At least twice annually, review and update the roof log as part of the inspection process. In this way, you will maintain an up-to-date, at-a-glance reference that will streamline management of roof systems. For multi-building facilities or for buildings with many roof areas, such record-keeping is particularly important to keeping tabs on roof conditions.
Involve occupants, custodians and caretakers in reporting leaks promptly to maintenance personnel. By engaging building users and staff, facility managers and building owners will be more successful at finding and resolving leaks before water infiltration can do serious damage. Diligent record-keeping also assists in filing warranty claims, should a roof fail prematurely.
As with basic data collection, roof and floor plans are also helpful for leak reporting. Leaks should be marked on floor and roof plans that can then serve as a reference for a follow-up investigation. On a chart keyed to the floor/roof plan, record the date, a description of the leak, weather conditions at the time of the leak, the date the leak was reported and to whom, and actions taken.
Some warranties require periodic roof inspections to maintain coverage. For roofs still under warranty, inspections by the manufacturer are often available, but it's a good idea to supplement such inspections with a roof survey by a design professional, as some issues are sufficiently subtle as to require a trained — and unbiased — eye. Moreover, it's important to identify emerging problems while the warranty is still in effect, rather than waiting until near the end of the warranty period to check for issues. That way, problems can be documented and claims filed without risking expiration of the warranty.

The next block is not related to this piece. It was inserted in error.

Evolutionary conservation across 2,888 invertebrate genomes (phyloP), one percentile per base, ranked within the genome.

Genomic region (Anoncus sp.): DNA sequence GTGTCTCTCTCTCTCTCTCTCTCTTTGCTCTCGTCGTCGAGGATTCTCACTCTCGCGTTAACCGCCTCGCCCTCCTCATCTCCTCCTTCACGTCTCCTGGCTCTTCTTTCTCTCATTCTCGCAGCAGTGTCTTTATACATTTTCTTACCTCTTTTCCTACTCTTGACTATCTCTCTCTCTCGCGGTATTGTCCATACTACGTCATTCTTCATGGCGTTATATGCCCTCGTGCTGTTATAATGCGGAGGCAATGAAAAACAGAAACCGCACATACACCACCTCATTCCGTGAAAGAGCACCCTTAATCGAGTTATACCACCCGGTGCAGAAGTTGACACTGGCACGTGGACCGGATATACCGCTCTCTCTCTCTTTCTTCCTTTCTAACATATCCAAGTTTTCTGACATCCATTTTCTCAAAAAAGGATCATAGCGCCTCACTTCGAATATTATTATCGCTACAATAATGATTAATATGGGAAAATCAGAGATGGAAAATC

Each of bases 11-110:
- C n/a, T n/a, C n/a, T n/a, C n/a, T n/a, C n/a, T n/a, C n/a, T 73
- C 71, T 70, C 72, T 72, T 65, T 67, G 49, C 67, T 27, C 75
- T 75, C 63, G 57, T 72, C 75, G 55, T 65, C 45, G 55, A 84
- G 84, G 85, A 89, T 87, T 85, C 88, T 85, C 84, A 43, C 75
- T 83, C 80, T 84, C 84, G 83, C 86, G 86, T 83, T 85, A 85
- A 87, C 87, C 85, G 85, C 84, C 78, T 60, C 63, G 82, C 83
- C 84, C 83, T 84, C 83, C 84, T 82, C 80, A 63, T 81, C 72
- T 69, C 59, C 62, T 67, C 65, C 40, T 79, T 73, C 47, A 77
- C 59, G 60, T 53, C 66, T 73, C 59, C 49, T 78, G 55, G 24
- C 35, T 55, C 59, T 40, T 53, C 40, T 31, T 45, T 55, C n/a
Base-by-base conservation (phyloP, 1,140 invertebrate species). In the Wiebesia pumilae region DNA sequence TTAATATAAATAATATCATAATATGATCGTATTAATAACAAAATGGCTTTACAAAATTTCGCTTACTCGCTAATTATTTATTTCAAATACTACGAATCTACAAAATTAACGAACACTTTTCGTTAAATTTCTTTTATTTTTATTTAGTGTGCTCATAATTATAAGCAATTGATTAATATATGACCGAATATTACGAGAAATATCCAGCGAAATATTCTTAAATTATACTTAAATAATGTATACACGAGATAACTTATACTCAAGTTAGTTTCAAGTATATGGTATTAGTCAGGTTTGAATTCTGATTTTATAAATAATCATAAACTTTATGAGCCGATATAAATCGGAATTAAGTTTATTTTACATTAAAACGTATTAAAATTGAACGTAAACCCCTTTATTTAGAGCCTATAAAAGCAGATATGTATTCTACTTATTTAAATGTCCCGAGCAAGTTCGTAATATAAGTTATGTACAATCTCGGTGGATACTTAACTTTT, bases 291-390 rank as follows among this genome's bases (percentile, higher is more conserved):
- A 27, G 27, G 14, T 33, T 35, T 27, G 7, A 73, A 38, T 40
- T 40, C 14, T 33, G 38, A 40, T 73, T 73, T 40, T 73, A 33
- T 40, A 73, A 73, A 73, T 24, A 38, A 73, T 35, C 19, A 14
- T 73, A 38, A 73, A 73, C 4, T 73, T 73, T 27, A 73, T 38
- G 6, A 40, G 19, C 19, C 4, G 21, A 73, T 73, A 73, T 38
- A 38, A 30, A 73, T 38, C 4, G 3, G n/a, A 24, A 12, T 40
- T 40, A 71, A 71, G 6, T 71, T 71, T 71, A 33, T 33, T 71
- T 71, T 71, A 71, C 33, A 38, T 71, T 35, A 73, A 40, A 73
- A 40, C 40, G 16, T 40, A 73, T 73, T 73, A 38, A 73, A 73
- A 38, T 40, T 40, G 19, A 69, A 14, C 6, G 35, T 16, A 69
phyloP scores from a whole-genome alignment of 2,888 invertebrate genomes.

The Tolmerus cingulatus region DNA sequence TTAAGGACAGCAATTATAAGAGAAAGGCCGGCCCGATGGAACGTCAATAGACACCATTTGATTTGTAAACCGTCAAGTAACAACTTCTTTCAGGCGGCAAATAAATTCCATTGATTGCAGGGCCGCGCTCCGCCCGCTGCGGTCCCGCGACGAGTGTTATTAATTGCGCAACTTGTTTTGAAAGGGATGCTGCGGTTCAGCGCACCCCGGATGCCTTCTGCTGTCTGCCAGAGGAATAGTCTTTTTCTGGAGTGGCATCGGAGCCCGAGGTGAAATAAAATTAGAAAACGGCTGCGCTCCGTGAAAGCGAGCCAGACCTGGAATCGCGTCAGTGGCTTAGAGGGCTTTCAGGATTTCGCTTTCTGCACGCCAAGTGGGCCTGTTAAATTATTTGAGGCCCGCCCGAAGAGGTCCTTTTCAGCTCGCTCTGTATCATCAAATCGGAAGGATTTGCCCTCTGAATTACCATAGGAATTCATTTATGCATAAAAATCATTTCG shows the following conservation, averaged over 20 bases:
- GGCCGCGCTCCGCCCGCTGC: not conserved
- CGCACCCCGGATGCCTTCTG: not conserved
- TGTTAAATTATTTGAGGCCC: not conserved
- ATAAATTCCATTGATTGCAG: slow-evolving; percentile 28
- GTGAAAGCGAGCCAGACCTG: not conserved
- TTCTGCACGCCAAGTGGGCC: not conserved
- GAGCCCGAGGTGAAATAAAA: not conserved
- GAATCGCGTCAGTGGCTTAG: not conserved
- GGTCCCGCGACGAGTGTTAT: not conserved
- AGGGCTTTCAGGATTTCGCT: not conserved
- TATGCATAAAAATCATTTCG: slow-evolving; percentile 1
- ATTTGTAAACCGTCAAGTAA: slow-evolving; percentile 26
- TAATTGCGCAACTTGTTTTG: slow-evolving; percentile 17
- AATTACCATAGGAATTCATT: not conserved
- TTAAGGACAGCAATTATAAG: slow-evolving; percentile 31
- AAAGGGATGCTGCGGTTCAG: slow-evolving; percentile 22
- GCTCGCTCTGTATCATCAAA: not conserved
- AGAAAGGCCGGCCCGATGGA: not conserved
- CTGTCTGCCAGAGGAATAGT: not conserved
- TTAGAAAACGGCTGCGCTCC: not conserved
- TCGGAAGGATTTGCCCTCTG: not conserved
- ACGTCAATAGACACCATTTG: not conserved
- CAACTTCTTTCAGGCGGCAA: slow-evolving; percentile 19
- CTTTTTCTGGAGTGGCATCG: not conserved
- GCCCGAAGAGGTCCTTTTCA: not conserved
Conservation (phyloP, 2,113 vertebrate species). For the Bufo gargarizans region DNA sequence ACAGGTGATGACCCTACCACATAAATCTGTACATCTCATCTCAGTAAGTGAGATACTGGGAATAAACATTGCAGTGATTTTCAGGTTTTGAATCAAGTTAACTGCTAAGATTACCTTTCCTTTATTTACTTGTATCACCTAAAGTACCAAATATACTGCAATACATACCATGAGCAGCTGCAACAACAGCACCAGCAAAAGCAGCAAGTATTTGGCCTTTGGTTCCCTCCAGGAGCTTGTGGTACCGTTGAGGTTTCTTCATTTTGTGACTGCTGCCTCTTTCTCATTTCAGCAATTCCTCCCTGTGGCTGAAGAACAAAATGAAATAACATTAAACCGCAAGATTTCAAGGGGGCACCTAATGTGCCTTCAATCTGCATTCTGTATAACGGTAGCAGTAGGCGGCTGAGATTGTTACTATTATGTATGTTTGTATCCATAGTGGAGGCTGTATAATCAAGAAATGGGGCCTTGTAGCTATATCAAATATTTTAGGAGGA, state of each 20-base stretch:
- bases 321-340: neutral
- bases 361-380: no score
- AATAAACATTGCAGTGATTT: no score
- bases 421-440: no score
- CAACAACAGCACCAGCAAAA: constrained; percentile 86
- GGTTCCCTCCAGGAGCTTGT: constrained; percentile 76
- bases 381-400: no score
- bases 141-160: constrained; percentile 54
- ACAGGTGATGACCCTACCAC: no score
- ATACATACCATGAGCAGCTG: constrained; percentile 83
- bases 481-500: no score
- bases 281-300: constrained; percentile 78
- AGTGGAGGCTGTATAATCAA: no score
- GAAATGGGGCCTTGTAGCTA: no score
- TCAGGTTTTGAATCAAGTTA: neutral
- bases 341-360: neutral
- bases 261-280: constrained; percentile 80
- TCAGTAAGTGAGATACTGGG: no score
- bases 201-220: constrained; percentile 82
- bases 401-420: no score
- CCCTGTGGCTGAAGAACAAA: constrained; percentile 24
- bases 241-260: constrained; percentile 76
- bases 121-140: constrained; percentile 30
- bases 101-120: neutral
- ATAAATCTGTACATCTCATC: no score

This is not to say, however, that warranties can replace proper roof design and diligent maintenance. Warranties don't prevent leaks. Disagreements with manufacturers about the cause of roof failure may make it difficult to obtain warranty service, and installation procedures may fall under scrutiny as the manufacturer evaluates conformance of materials and methods to the warranty agreement. Even if the manufacturer does perform warranty repairs, it's possible that the same defect could fail again, this time outside the warranty coverage period.
That's why it's better to prevent roof failure in the first place, rather than chasing down warranty repairs after the fact. Many warranties require extra provisions in installation procedures or details for certain areas, which may indicate potential weak spots in the roof assembly. Pay particular attention to these areas during routine inspections, as they are more likely to be a source of trouble.
Warranties may provide peace of mind, but they can be a false comfort. If a roof leak meets the manufacturer's criteria for coverage, and the facility manager succeeds in securing warranty repairs, then the coverage may be worthwhile. In other cases, facility managers may not be so lucky. What's more, no written guarantee can stop the roof from leaking; only good design, appropriate installation, and regular upkeep can do that.
Long-Term Roofing Plan Can Save Money, Aggravation
Roof Inspections, Checklist Help Facility Managers Spot Trouble Early
Properly Maintained Roof Log Helps Streamline Management Of Roof Systems
Plan For Roof Replacement To Avoid Catastrophic Failure